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I recently purchased a Champion portable 5500W generator for use with my home's existing transfer switch. It has the familiar 30A L14-30R circular twist lock connector on it, that I use with a 40ft male->female power cord. Recently when I had my local electrician over, he plugged it in for me, we test fired it and it worked well.

But now that I'm going to be using it on my own, I'm obsessed about safety, particularly the steps you take to connect it to the house. This is what the electrician did:

  1. Plug female end of cord into power inlet box on house
  2. Start generator, and let it come up to speed
  3. Plug male end into generator
  4. Go to transfer switch - make sure all branch breakers being fed by transfer switch are off (this will prevent sudden loads when moving mains to GEN position)
  5. Flip main breakers, one at a time, to GEN position, from LINE
  6. Flip branch breakers being fed by transfer switch, one at a time, to ON position

My concern really lies with steps 1-3, as there seems to be a lot of conflicting information on the net. My generator manual clearly states NOT to start the generator with loads connected. However, there is a warning in the box for the power cord that I got to connect the cord BEFORE starting the generator! So this information seems contradictory...

There is also a YouTube video here with a guy plugging in the cord BEFORE he starts the generator: https://www.youtube.com/watch?v=3_6ZpziBF-4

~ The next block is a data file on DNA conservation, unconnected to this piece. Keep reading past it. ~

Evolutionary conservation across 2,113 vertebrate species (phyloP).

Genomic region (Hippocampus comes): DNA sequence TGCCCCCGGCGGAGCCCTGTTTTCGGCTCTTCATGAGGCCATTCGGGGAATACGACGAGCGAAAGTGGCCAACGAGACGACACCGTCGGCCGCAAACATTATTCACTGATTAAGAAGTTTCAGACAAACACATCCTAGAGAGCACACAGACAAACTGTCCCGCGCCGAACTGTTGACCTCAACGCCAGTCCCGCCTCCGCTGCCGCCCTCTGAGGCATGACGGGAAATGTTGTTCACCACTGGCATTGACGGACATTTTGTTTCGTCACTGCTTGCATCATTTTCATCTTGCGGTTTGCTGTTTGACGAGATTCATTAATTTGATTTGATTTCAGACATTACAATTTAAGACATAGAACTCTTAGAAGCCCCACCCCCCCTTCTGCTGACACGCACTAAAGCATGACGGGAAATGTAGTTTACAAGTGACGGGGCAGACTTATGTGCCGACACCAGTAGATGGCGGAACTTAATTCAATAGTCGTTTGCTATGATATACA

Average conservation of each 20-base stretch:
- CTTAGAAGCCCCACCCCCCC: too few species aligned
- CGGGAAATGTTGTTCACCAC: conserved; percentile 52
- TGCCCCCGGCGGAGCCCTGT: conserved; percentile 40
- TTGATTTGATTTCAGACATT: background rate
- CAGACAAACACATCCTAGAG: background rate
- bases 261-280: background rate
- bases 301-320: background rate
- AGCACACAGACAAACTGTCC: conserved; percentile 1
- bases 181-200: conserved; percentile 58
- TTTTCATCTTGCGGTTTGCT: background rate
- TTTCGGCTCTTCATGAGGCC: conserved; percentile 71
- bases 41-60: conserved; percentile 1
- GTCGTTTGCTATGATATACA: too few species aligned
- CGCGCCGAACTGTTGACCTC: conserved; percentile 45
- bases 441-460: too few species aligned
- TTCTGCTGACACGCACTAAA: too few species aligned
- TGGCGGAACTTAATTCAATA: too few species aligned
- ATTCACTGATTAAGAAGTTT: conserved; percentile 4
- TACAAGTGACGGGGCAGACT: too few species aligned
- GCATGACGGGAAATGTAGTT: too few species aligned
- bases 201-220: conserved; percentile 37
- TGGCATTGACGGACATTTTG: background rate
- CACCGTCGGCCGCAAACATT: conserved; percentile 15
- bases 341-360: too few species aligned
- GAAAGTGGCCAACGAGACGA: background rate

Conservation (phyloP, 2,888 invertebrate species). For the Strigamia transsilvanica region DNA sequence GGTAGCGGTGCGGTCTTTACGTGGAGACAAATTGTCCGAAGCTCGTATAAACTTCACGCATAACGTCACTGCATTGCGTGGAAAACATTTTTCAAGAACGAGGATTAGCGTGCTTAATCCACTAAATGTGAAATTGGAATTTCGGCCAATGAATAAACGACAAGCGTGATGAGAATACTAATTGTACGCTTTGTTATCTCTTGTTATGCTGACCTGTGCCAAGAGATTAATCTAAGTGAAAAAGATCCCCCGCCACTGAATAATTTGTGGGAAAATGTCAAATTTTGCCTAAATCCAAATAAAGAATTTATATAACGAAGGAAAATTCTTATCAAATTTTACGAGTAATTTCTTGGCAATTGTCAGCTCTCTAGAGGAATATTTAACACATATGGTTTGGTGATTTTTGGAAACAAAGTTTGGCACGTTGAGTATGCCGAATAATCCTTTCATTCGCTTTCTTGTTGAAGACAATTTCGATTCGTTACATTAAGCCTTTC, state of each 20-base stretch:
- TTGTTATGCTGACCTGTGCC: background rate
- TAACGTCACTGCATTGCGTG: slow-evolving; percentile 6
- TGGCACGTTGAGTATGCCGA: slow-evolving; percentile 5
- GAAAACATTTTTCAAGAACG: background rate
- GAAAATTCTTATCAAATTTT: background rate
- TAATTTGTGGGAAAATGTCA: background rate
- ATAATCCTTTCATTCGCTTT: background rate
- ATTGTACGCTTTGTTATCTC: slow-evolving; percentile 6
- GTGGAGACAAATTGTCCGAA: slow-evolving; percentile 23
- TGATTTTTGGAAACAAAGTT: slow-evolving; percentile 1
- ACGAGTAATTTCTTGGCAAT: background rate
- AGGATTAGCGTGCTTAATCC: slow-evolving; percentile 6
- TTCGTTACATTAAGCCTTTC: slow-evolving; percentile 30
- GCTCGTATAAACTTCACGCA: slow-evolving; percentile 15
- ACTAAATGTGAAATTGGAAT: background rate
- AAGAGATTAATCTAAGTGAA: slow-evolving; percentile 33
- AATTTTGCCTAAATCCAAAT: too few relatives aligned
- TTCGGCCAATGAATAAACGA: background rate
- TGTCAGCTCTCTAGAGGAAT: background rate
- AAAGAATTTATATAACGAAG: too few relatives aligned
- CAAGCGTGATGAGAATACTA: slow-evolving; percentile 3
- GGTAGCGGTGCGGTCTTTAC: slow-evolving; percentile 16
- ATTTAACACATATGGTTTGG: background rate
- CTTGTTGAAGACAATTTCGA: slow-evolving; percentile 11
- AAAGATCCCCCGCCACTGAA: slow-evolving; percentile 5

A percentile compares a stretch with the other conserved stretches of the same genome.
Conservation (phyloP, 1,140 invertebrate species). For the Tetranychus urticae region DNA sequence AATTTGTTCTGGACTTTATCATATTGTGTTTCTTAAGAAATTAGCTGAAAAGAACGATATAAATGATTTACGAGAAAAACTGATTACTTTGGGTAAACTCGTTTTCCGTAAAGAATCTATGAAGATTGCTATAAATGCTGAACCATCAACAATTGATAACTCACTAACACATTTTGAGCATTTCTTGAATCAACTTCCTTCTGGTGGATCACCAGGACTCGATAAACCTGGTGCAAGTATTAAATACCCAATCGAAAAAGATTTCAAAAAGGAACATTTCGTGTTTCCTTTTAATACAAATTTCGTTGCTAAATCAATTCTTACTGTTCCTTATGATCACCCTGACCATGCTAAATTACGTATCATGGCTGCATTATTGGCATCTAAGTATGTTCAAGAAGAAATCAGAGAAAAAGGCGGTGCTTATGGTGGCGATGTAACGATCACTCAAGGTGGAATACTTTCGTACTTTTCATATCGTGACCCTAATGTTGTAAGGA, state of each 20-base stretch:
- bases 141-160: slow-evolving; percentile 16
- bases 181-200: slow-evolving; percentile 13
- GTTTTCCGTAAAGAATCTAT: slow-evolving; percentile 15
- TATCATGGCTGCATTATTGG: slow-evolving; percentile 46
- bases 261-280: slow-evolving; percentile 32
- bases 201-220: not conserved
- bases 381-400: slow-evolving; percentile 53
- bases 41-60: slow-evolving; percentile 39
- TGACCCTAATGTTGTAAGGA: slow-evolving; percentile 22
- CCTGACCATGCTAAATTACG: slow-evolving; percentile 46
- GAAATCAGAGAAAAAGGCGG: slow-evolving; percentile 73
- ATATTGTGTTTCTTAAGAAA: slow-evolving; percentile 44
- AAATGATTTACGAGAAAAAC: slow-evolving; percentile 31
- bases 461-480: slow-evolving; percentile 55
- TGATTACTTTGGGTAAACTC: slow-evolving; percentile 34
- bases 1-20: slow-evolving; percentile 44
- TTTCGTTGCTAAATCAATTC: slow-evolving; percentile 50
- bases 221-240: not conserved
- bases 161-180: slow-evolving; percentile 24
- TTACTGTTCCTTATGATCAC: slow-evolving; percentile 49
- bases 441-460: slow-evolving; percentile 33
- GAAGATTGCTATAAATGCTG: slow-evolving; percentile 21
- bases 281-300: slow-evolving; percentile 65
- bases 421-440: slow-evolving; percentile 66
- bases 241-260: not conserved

I'm actually starting to think either way may be OK, as long as the transfer switch mains are in the LINE position, as that will cut power off from the inlet box, right? So there would be no chance of overloading the genny at startup.

Any help you can provide is greatly appreciated. There is so much misinformation out there it's ridiculous.

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Since you have a proper transfer switch, you can safely connect the cord to both the inlet and the generator. As long as the switches on the transfer switch are in the LINE position, there should be no load on the generator.

Once you start switching from LINE to GEN, then the generator will start picking up the loads.


NOTE:

I'm not sure how your transfer switch is wired, but there should be no requirement to turn off the circuit breakers in service panel. The switches on the transfer device should handle that. They should actually break the circuit when switching between LINE and GEN. The switches will typically have three positions (LINE, OPEN, GEN), so that the circuit is always open before switching to one of the power sources.


Think of your transfer switch as having six contacts, with a shuttle that moves between two at a time.

Transfer Switch

When it's in the LINE position, the load is being supplied by the power company.

Transfer Switch in LINE position

Since there's no load on the generator, you can plug it in and start it up.

Transfer Switch in LINE position, GEN started

As you switch to generator power, the transfer equipment will open the circuit as you switch.

Transfer Switch in OPEN position

When it finally reaches the GEN position, the generator will pick up the loads.

Transfer Switch in GEN position

So as long as the transfer switches are in the LINE or OFF position, you should be fine to start the generator with the cord connected.

  • Okay, this confirms what I thought - no loads as long as the switches are in the line position. I guess I'll start the generator with the cord connected from now on. My transfer switch has no "OFF" position - just LINE AND GEN. I think it's an older design...hopefully that's still legal? – rk15000 Jan 18 '18 at 14:37
  • @rk15000 If it doesn't have an OFF position, turning off the breakers in the main panel may be required. I'd assume that the switch has an internal "OFF" position, but without knowing more about the specific equipment I can't say for sure. – Tester101 Jan 18 '18 at 14:43

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